Microsoft has confirmed that Windows 11 users are also experiencing a strange bug related to SATA hard drives, which has already witnessed plaguing Windows 10 (and indeed Windows 8.1 and 7).
Neovin informs us that Microsoft has informed us that this issue affects Windows 11 through a support document that discusses the vulnerability and advises users on what can be done about it.
The bug causes the internal SATA drive – this can be both hard drives and SSDs installed in the computer via SATA connection – to be detected as removable media in the Windows taskbar, as opposed to a hard-wired drive (which of course is Very).
Microsoft explains: “Whether a device is considered removable depends on the system’s BIOS and how it labels the different SATA ports on the motherboard.
“The inbox driver checks the SATA ports directly and treats devices connected to those ports marked “external” as removable devices. Not all storage drivers do this, which can be a potential cause of data corruption or loss.”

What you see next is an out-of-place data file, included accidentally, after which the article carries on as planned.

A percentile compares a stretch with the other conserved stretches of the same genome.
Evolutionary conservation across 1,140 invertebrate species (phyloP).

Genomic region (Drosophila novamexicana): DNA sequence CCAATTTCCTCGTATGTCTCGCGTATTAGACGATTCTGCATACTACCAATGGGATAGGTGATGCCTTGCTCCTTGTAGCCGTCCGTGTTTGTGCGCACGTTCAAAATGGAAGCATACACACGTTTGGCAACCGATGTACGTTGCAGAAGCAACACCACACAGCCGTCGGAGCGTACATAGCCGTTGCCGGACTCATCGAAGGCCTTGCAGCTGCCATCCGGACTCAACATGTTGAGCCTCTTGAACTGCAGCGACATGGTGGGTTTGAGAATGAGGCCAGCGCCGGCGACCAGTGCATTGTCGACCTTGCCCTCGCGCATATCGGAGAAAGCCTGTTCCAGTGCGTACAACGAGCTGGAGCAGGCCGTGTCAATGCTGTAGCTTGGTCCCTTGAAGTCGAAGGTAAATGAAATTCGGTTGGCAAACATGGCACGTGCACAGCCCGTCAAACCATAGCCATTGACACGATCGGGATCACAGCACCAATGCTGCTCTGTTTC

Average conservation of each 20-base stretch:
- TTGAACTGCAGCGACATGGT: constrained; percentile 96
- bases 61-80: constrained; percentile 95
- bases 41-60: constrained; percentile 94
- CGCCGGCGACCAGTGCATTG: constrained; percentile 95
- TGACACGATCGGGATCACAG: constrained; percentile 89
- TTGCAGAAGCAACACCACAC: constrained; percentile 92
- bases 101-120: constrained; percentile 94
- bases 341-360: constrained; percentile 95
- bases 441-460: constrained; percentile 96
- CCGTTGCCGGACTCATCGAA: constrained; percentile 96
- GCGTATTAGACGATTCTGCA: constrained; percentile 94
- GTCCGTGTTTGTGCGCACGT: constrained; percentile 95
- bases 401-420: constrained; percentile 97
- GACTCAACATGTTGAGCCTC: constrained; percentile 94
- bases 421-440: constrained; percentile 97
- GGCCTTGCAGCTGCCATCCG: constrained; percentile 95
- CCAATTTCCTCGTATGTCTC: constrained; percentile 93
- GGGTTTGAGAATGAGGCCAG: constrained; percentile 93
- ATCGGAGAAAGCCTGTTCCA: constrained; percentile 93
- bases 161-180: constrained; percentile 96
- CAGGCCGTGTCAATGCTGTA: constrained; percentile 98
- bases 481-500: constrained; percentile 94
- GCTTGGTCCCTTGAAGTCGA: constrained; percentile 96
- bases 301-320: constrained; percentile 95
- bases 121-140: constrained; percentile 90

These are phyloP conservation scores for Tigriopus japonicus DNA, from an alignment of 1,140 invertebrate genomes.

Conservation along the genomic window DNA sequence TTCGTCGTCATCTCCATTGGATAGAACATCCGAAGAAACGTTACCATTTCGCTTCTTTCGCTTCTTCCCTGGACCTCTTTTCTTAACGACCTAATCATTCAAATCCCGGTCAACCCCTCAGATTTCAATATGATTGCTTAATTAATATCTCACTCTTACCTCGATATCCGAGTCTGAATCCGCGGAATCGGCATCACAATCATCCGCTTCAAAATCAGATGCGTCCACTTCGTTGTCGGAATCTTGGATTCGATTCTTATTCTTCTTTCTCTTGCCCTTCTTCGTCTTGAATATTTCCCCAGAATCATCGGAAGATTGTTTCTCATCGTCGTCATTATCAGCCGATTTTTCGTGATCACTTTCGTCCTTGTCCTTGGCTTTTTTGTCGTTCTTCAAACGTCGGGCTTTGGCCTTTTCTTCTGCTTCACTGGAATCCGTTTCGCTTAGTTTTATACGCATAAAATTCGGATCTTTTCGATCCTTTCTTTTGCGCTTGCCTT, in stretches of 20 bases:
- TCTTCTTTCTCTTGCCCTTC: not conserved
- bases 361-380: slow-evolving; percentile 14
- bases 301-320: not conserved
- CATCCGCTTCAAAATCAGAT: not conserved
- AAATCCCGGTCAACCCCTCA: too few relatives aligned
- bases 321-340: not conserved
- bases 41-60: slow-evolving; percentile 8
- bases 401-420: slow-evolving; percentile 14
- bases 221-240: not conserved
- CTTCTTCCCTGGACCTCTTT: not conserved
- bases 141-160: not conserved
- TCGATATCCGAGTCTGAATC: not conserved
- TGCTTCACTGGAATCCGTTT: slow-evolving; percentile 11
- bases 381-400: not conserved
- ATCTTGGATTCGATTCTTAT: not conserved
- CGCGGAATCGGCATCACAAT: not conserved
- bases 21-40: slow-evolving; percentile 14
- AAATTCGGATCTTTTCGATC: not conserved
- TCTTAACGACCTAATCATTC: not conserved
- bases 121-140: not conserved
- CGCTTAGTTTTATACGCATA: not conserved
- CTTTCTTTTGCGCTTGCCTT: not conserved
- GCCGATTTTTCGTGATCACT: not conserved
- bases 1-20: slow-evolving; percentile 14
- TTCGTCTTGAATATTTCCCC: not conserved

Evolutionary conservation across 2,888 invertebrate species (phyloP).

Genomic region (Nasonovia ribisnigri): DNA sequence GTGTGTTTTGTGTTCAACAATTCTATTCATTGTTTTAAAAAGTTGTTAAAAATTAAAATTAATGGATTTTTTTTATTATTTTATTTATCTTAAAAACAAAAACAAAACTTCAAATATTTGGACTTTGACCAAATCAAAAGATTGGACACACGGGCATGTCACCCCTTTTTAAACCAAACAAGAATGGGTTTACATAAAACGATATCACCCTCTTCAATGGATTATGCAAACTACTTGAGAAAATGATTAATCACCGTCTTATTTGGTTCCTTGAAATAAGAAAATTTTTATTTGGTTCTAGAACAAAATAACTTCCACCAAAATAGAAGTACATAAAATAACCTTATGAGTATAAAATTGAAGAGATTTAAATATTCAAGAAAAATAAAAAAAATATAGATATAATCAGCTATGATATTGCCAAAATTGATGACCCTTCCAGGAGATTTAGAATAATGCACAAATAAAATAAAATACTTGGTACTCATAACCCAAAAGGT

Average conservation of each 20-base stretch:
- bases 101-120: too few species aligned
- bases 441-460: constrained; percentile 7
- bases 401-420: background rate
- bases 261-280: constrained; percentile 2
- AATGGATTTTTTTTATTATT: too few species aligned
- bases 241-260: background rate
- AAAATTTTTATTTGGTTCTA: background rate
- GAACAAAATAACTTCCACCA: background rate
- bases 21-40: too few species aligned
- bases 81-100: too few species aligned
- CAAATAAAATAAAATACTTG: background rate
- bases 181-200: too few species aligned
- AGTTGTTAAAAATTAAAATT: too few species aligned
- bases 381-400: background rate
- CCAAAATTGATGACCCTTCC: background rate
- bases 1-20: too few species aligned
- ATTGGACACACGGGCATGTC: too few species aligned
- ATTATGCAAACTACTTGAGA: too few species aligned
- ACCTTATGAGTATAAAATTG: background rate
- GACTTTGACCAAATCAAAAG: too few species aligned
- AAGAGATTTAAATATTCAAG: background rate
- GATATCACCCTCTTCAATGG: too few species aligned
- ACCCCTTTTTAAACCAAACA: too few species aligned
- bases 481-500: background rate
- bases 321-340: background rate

Analysis: Fortunately, a fix is available
The good news is that the bug won’t affect many modern systems, as most SSDs these days are not SATA – and hard drives are a technology that is dying out and disappearing very quickly.
However, that doesn’t mean there aren’t a lot of SATA drive PCs out there, even if, say, just an old hard drive is recruiting into the media storage mix.
The good news is that Microsoft provides details of the fix in a support document. As Microsoft advises, the first thing to do is check for a BIOS update for your motherboard. If you don’t have the latest version, update it and keep your fingers crossed that this resolves the issue.
If that doesn’t happen, or you already have the latest BIOS – don’t flirt with installing a beta BIOS, by the way, it’s just not worth the risk – then Microsoft provides manual troubleshooting instructions Here.
Note that you will have to enter a long command (which looks like gobbledegook), so make sure you get it right. It’s a bit of a hassle and involves fiddling with the registry, so a misspelled error can be bad news – just be very careful about typing exactly what Microsoft says in the last step (for Windows 8 or later, which of course includes OS users Windows 11) .